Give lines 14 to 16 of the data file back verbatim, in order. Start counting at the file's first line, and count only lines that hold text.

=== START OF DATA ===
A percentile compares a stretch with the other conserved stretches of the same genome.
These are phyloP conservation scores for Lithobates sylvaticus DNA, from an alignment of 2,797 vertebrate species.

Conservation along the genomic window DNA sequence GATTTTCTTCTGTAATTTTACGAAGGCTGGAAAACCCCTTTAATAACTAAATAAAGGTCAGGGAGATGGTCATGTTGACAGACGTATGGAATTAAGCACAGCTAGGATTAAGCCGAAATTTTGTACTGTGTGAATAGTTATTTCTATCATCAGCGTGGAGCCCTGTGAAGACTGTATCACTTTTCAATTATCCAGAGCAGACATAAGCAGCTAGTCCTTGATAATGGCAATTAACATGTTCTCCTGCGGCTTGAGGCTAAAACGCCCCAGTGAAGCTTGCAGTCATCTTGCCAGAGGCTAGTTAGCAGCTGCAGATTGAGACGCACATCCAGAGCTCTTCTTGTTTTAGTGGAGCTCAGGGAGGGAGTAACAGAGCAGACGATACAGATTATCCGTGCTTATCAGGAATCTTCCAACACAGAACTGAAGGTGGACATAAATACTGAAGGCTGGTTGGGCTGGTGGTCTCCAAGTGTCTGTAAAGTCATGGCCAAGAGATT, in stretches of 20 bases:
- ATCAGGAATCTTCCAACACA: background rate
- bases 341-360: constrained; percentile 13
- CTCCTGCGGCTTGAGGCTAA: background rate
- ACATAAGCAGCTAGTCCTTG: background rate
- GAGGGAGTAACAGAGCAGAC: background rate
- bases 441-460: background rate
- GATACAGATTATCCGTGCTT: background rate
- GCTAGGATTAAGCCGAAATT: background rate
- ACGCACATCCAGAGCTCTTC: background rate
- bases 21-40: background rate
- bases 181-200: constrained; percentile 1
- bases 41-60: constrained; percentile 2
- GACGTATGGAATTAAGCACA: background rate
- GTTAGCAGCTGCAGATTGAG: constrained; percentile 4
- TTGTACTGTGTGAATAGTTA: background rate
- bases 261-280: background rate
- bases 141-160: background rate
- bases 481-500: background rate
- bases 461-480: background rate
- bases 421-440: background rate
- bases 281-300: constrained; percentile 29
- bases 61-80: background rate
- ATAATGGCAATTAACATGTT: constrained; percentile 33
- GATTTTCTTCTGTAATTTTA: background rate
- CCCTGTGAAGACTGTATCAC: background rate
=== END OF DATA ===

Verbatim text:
- bases 181-200: constrained; percentile 1
- bases 41-60: constrained; percentile 2
- GACGTATGGAATTAAGCACA: background rate